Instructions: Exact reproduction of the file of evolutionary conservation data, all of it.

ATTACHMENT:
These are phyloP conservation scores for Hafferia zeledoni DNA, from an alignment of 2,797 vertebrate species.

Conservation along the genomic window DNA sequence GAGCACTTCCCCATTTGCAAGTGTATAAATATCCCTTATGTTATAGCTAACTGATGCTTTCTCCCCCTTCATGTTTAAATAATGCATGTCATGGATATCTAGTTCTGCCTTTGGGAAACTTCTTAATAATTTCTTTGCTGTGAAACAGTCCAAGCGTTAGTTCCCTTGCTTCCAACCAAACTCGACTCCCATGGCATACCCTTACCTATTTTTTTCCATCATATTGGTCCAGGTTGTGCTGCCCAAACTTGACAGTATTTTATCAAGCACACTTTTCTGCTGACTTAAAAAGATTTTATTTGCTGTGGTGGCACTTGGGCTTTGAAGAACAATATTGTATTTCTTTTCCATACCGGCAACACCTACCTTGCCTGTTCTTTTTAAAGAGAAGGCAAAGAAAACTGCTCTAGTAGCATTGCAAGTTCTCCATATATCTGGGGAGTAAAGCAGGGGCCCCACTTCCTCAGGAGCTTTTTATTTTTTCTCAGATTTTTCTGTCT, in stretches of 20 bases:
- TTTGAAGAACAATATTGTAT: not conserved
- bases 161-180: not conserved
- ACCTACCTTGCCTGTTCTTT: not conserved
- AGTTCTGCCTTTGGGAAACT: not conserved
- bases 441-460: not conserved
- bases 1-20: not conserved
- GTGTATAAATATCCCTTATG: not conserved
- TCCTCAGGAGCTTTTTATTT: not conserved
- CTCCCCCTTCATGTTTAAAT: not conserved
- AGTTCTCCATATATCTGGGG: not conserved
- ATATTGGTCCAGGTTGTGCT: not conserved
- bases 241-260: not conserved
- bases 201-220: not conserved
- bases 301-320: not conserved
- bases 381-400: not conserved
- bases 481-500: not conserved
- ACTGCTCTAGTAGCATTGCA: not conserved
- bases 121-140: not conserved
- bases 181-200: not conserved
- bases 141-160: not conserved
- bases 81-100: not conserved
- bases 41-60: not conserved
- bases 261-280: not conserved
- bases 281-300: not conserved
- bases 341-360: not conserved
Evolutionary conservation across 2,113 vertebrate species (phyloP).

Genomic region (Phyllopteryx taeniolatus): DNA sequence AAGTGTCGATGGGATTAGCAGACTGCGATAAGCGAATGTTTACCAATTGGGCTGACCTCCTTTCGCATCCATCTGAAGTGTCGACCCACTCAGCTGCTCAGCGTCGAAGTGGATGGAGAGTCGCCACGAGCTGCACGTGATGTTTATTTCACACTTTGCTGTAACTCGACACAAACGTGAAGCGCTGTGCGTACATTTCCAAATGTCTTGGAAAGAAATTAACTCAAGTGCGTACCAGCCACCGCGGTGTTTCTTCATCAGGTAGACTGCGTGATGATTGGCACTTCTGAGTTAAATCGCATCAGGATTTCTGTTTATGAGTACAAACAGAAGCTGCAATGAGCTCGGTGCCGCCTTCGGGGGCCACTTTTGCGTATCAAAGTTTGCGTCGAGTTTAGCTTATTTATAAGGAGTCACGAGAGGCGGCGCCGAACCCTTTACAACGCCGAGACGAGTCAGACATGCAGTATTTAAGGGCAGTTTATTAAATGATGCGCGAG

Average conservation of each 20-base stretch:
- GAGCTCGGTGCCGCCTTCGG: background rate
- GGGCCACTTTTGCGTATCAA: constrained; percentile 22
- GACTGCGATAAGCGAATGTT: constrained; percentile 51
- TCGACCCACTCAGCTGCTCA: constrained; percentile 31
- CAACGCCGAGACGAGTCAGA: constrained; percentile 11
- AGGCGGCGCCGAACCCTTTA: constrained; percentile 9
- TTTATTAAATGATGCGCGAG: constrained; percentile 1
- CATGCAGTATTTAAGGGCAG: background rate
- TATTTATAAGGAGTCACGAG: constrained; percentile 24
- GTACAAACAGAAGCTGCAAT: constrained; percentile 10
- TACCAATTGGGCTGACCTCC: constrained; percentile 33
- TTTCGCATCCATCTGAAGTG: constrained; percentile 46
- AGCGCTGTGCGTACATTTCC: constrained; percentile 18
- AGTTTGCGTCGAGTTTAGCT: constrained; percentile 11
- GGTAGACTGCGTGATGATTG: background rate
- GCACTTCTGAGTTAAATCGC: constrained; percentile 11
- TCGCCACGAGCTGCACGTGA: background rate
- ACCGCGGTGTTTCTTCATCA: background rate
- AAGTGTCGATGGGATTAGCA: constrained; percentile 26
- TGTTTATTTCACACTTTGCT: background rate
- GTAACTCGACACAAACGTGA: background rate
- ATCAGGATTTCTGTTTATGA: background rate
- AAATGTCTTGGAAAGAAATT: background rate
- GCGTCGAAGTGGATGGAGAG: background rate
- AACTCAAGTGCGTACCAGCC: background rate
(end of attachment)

These are phyloP conservation scores for Hafferia zeledoni DNA, from an alignment of 2,797 vertebrate species.

Conservation along the genomic window DNA sequence GAGCACTTCCCCATTTGCAAGTGTATAAATATCCCTTATGTTATAGCTAACTGATGCTTTCTCCCCCTTCATGTTTAAATAATGCATGTCATGGATATCTAGTTCTGCCTTTGGGAAACTTCTTAATAATTTCTTTGCTGTGAAACAGTCCAAGCGTTAGTTCCCTTGCTTCCAACCAAACTCGACTCCCATGGCATACCCTTACCTATTTTTTTCCATCATATTGGTCCAGGTTGTGCTGCCCAAACTTGACAGTATTTTATCAAGCACACTTTTCTGCTGACTTAAAAAGATTTTATTTGCTGTGGTGGCACTTGGGCTTTGAAGAACAATATTGTATTTCTTTTCCATACCGGCAACACCTACCTTGCCTGTTCTTTTTAAAGAGAAGGCAAAGAAAACTGCTCTAGTAGCATTGCAAGTTCTCCATATATCTGGGGAGTAAAGCAGGGGCCCCACTTCCTCAGGAGCTTTTTATTTTTTCTCAGATTTTTCTGTCT, in stretches of 20 bases:
- TTTGAAGAACAATATTGTAT: not conserved
- bases 161-180: not conserved
- ACCTACCTTGCCTGTTCTTT: not conserved
- AGTTCTGCCTTTGGGAAACT: not conserved
- bases 441-460: not conserved
- bases 1-20: not conserved
- GTGTATAAATATCCCTTATG: not conserved
- TCCTCAGGAGCTTTTTATTT: not conserved
- CTCCCCCTTCATGTTTAAAT: not conserved
- AGTTCTCCATATATCTGGGG: not conserved
- ATATTGGTCCAGGTTGTGCT: not conserved
- bases 241-260: not conserved
- bases 201-220: not conserved
- bases 301-320: not conserved
- bases 381-400: not conserved
- bases 481-500: not conserved
- ACTGCTCTAGTAGCATTGCA: not conserved
- bases 121-140: not conserved
- bases 181-200: not conserved
- bases 141-160: not conserved
- bases 81-100: not conserved
- bases 41-60: not conserved
- bases 261-280: not conserved
- bases 281-300: not conserved
- bases 341-360: not conserved
Evolutionary conservation across 2,113 vertebrate species (phyloP).

Genomic region (Phyllopteryx taeniolatus): DNA sequence AAGTGTCGATGGGATTAGCAGACTGCGATAAGCGAATGTTTACCAATTGGGCTGACCTCCTTTCGCATCCATCTGAAGTGTCGACCCACTCAGCTGCTCAGCGTCGAAGTGGATGGAGAGTCGCCACGAGCTGCACGTGATGTTTATTTCACACTTTGCTGTAACTCGACACAAACGTGAAGCGCTGTGCGTACATTTCCAAATGTCTTGGAAAGAAATTAACTCAAGTGCGTACCAGCCACCGCGGTGTTTCTTCATCAGGTAGACTGCGTGATGATTGGCACTTCTGAGTTAAATCGCATCAGGATTTCTGTTTATGAGTACAAACAGAAGCTGCAATGAGCTCGGTGCCGCCTTCGGGGGCCACTTTTGCGTATCAAAGTTTGCGTCGAGTTTAGCTTATTTATAAGGAGTCACGAGAGGCGGCGCCGAACCCTTTACAACGCCGAGACGAGTCAGACATGCAGTATTTAAGGGCAGTTTATTAAATGATGCGCGAG

Average conservation of each 20-base stretch:
- GAGCTCGGTGCCGCCTTCGG: background rate
- GGGCCACTTTTGCGTATCAA: constrained; percentile 22
- GACTGCGATAAGCGAATGTT: constrained; percentile 51
- TCGACCCACTCAGCTGCTCA: constrained; percentile 31
- CAACGCCGAGACGAGTCAGA: constrained; percentile 11
- AGGCGGCGCCGAACCCTTTA: constrained; percentile 9
- TTTATTAAATGATGCGCGAG: constrained; percentile 1
- CATGCAGTATTTAAGGGCAG: background rate
- TATTTATAAGGAGTCACGAG: constrained; percentile 24
- GTACAAACAGAAGCTGCAAT: constrained; percentile 10
- TACCAATTGGGCTGACCTCC: constrained; percentile 33
- TTTCGCATCCATCTGAAGTG: constrained; percentile 46
- AGCGCTGTGCGTACATTTCC: constrained; percentile 18
- AGTTTGCGTCGAGTTTAGCT: constrained; percentile 11
- GGTAGACTGCGTGATGATTG: background rate
- GCACTTCTGAGTTAAATCGC: constrained; percentile 11
- TCGCCACGAGCTGCACGTGA: background rate
- ACCGCGGTGTTTCTTCATCA: background rate
- AAGTGTCGATGGGATTAGCA: constrained; percentile 26
- TGTTTATTTCACACTTTGCT: background rate
- GTAACTCGACACAAACGTGA: background rate
- ATCAGGATTTCTGTTTATGA: background rate
- AAATGTCTTGGAAAGAAATT: background rate
- GCGTCGAAGTGGATGGAGAG: background rate
- AACTCAAGTGCGTACCAGCC: background rate